In Town of Flower Mound v. Eagle Ridge Operating LLC, an operator’s injunction against enforcement of a local ordinance was dissolved. EagleRidge operates gas wells in the Flower Mound. A Town ordinance prohibits work on gas wells (other than drilling) at times other than between 7 a.m. and 7 a.m. Monday through Friday and certain times on Saturday.

EagleRidge tried to avoid enforcement of the ordinance by:
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Speedier than Jesse Owens in the ‘36 Olympics, Democrats railroaded the Colorado legislature passed, by party-line vote, Senate Bill 181, a new law that will have a profound effect on oil and gas operations in that state. It replaces Proposition 112, which was rejected by 57 percent of the voters just five months ago.

Among other effects, the new law mandates the Colorado Oil and Gas Conservation Commission to redirect its priorities from oil and gas production to protection of public health, safety and welfare, and gives local governments more control over drilling and production. Rather than hear it from me, here are reports from those who were closer to the action:
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Co-author Ethan Wood

In Johnson et al vs. Chesapeake et al, unit operator Chesapeake deducted post-production costs (gathering, compression, treatment, processing, transportation and dehydration) from non-operating, unleased mineral  owners’ share of production proceeds. The UMO’s (so-called by the court) sued. The federal district court concluded that La. R.S. 30:10(A)(3) governs the dispute, and post-production costs could not be recovered from the UMO’s share of production proceeds.
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At least some landmen are once again free to be landmen in Ohio. You will recall that in Dundics v. Eric Petroleum the Ohio Supreme Court declared that the Ohio Real Estate Broker statute prohibited land professionals from practicing their trade in that state unless they were licensed as real estate brokers. As predicted, the Industry appealed to the Legislature, which last month in Senate Bill 263 (here is the part pertaining to land professionals) revised statutes governing the activities of oil and gas land professionals. The fix isn’t perfect but is better than the Dundics situation.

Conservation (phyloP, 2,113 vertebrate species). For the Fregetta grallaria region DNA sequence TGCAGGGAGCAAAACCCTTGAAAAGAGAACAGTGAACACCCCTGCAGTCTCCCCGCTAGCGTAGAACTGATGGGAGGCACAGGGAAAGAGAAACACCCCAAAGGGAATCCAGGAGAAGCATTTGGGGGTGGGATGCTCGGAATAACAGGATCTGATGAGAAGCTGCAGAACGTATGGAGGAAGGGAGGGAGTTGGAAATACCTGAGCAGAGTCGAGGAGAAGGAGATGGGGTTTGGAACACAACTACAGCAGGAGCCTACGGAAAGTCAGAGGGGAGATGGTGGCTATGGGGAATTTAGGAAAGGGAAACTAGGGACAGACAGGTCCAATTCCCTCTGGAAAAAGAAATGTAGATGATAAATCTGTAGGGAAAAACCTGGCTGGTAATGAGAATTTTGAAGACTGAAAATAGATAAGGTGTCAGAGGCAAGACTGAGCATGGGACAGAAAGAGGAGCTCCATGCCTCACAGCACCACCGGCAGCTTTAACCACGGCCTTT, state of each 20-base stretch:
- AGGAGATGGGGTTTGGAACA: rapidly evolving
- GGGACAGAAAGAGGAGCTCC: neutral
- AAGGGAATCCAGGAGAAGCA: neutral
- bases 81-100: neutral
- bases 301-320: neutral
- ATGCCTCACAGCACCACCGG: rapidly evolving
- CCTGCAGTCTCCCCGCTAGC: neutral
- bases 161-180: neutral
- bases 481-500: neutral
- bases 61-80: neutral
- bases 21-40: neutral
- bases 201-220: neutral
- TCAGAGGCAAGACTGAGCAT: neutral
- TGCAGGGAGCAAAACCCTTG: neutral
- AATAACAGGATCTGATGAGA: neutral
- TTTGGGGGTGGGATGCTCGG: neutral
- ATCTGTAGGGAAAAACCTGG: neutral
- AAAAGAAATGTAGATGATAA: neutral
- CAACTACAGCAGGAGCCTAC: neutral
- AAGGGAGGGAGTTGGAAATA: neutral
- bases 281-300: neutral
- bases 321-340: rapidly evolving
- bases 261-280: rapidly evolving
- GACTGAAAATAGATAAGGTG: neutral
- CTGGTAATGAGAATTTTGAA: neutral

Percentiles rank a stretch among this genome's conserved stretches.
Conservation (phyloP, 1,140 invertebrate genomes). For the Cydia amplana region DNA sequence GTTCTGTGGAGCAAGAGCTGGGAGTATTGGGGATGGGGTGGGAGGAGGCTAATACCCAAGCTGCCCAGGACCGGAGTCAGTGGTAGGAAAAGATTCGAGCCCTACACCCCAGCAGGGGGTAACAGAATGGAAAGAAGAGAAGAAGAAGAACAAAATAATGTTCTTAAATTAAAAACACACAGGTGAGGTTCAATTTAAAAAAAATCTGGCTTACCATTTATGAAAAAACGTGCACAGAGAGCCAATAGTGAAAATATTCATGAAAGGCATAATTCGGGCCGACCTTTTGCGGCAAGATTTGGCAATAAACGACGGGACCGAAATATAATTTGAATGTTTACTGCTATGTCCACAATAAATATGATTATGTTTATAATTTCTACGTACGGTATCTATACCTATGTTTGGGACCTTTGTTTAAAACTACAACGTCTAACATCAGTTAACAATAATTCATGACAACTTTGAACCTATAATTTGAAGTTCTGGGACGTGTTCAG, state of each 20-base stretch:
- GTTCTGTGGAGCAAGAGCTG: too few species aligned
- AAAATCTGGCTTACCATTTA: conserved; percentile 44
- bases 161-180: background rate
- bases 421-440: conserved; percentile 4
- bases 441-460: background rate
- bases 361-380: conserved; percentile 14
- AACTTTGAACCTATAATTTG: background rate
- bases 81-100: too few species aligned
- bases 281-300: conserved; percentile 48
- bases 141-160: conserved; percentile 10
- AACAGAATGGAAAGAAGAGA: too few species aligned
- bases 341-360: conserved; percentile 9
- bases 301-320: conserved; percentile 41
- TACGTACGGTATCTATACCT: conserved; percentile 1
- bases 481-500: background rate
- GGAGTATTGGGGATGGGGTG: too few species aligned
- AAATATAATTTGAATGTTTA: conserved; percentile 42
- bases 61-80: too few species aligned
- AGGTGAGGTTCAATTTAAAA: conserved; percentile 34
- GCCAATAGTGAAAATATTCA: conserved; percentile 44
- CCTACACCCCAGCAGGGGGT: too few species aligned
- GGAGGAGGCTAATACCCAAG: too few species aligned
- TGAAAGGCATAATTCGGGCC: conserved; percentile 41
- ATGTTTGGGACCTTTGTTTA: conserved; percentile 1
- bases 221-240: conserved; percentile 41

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I report herein on 2018’s parade of reprobates, rapscallions and others generally lacking in moral hygiene.  We reflect on a mother’s love, corruption in Venezuela, a disloyal employee, stealing from friends, a disgraced politician, and the wisdom of Forrest Gump.

Perp: Carol Faulkner

Violation: Not a crime but worthy of your consideration for its shamelessness. A “mendacious filing” in a an SEC civil enforcement action against Chris Faulkner, and she “repeatedly and willfully abused the judicial system” in connection with his fraud case.

Sentence: Sanctioned $5,205.50. This was after she was held in civil contempt and fled to Lebanon.

Titillating fact: This is the Frack Master’s OWN MOTHER. Merle was right; Mama failed … in so many ways.

_________

Perps: In “Operation Money Flight“, seven defendants (six Venezuelians and a Swiss banker), nine co-conspirators, and three unnamed “government officials”.
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Did Texas law or New Mexico law apply to knock-for-knock indemnity provisions in a Master Work and Services Agreement?  When a contract explicitly calls for Texas law, that is likely to be the outcome, as it was in North American Tubular Services LLC v. BOPCO, LP.

Takeaways

  • Decide before something bad happens what law you want to apply to a transaction.
  • Think about it. You’ll have to live with the choice.
  • Providing a safe work place is a moral imperative; financial risk goes a long way toward assuring the imperative is satisfied.
  • (Better left for another post: Does that also apply to leaking methane?)
  • The parties’ choice of law was was bolstered because under the contract the indemnity and insurance requirements would be liberally construed in order to effectuate their enforceability.
  • It would have helped the choice of law if the contract had also said that the choice was without regard for the chosen state’s conflict of law provisions.


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The pitches in your arsenal are your fastball and your curveball; it’s the late innings; third time around the batting order; they’re sitting on the fastball. Once they catch up to it (and they will unless you’re Justin Verlander which, face it, you are not), goodbye game. Why not go to the bender to keep ’em uncomfortable and give you options? In Lackey v. Templetonplaintiffs stayed with the heater. Goodbye game.

The lesson to be learned
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